Who Won the Week (7 March 2021)

In response to Fandango’s Who Won the Week post, I have been looking at my own newsfeeds.

Do you remember Dirty Dancing? You know, Nobody Puts Baby in a Corner? All that nonsense?

For better or worse, those camps belong to a bygone era. The post-war days where camps can pre-package a week’s R + R for happy campers are a thing of the past. Mostly. A couple of chains in the UK have managed to adapt, and by modernising their offering they seem to be doing quite well.

Another thing of the past – fifty years ago in the UK it was not uncommon to see signs such as “No Blacks. No Irish. No Dogs.” Even though the economy needed the stimulus provided by immigrant labour, these people were still regarded as second-class citizens. Well, not even that. Dog-class, if you go by the quote.

Fortunately, something good to have fallen by the wayside with the passage of time.

Or, has it?

My story this weeksurrounds a UK holiday firm called Pontins. Formed in 1946, they are one of those to have moved with the times and currently have six camps in the UK.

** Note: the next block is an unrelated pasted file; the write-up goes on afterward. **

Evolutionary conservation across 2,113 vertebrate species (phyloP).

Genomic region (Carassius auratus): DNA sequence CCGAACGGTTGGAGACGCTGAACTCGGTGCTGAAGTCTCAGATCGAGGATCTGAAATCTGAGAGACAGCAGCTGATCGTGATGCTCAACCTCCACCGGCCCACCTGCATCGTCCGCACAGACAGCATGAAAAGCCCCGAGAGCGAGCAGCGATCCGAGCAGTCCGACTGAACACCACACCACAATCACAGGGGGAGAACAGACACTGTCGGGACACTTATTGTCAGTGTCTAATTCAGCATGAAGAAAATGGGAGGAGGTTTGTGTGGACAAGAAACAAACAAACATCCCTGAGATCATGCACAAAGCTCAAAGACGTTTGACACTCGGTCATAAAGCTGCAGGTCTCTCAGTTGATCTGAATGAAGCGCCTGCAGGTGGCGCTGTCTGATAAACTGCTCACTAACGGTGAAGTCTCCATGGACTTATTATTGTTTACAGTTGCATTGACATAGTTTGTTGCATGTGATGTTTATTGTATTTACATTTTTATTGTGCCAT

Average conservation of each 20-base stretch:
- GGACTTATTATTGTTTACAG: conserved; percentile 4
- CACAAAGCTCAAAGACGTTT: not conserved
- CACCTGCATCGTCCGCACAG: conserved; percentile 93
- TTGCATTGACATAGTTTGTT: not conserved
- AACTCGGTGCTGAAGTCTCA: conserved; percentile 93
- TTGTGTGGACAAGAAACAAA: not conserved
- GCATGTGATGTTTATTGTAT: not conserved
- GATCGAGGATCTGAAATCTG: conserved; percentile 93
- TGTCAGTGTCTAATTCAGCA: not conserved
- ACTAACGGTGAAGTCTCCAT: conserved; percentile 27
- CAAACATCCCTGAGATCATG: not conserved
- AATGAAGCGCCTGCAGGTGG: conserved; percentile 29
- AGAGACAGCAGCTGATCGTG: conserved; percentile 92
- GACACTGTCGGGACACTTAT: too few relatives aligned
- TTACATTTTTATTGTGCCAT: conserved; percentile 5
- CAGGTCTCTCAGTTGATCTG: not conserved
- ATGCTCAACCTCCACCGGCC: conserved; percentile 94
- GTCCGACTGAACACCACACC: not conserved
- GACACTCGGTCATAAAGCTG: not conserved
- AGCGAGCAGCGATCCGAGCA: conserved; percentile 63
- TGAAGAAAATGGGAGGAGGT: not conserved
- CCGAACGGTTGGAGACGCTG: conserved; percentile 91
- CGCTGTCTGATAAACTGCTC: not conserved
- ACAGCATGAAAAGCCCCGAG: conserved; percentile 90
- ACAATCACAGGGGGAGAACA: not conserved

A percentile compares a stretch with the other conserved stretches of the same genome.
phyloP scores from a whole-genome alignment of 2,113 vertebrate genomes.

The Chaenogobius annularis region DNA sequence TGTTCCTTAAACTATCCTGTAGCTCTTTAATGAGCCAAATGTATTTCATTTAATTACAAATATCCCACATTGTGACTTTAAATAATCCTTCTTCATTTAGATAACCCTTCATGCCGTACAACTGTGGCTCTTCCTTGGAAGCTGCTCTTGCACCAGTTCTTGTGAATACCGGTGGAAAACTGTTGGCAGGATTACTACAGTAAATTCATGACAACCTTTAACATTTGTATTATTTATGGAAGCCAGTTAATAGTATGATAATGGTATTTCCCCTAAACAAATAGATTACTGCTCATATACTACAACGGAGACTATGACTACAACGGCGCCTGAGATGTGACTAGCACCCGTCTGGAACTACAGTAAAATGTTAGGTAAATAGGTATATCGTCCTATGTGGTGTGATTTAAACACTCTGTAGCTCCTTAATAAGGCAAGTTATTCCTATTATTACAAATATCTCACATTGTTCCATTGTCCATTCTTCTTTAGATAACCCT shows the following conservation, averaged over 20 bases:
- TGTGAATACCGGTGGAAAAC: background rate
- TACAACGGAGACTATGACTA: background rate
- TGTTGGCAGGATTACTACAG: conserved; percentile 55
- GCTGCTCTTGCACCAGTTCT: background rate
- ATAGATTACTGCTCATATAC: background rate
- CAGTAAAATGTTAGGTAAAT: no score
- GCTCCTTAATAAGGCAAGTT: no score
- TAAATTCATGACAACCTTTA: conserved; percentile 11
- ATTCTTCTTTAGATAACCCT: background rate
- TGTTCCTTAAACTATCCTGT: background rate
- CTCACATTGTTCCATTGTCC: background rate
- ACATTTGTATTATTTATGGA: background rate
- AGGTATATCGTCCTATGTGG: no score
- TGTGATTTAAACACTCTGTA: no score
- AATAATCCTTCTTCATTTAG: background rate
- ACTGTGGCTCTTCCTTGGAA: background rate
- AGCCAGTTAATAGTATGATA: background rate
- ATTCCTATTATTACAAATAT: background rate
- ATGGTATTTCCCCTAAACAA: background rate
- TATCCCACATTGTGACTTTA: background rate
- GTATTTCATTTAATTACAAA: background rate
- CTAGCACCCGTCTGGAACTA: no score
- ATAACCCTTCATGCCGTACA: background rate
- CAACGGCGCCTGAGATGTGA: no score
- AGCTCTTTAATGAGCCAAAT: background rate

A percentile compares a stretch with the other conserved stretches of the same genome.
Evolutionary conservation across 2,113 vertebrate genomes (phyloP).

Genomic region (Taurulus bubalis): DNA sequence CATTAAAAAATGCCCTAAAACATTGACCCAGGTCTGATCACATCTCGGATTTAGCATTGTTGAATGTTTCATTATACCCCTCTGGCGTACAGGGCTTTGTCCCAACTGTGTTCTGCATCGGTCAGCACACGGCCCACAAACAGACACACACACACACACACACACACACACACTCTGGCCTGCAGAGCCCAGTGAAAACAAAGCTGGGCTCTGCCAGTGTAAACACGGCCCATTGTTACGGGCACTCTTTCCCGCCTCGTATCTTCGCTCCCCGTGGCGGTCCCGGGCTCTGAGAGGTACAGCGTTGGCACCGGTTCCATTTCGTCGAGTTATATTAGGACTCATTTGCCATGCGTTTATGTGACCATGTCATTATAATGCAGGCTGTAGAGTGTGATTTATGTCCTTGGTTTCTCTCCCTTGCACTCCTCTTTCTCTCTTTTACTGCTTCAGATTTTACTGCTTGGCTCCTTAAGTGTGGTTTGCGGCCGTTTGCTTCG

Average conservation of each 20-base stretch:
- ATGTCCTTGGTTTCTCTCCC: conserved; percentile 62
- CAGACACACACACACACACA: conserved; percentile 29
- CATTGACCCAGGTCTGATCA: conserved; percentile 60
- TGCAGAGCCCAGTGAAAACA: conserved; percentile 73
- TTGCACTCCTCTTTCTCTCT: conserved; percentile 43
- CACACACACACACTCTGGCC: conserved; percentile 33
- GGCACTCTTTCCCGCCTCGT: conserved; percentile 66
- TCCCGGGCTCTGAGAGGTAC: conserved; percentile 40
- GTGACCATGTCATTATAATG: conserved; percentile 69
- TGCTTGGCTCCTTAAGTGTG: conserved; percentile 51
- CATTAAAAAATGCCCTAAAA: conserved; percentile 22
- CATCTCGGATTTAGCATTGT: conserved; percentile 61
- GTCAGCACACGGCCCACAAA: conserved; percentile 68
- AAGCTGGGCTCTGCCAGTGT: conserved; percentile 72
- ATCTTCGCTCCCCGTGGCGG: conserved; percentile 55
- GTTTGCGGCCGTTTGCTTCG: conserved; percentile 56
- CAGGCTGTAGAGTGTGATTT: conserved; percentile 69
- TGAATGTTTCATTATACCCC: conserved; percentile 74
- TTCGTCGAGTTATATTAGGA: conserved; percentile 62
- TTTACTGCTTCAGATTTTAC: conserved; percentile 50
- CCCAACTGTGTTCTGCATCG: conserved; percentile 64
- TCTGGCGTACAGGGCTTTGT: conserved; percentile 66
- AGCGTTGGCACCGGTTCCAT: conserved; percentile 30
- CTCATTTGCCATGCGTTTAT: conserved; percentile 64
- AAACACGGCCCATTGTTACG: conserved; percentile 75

Poor old Pontins were in the news this week because, in a move reminiscent of the Fifties, they produced a list of “undesirable” guests. As in, staff were to refuse booking requests from people with certain surnames. And guess what? Those names were all Irish. I won’t list them here, but they are listed in my link if you are interested. The move was seen widely as an attempt to prevent travellers from staying with them.

Using all the benefits of modern technology, Pontins then placed this list onto their intranet, where it was leaked to the outside world by a conscientious employee.

Fortunately, the rest of society has moved on from the Fifties and we have laws now to combat many -isms. Last week, it was revealed that this had happened, and that an investigation had taken place. Pontins had settled with the UK’s Equalities and Human Rights Commisioner, presumably to save the bad publicity of a court case.

But my winner this week is not Pontins, although I will say very frankly that if these fuckers are still trading, they certainly won. If it were down to me, they’d be bankrupt and on the streets.

But think about it. This problem was discovered because somebody leaked it. And that’s the problem with conspiracies. For a conspiracy to work, everyone has to keep their mouth shut until the story has blown over. For the big stories, UFOs, who downed the twin towers, who shot JFK, that is basically “forever”.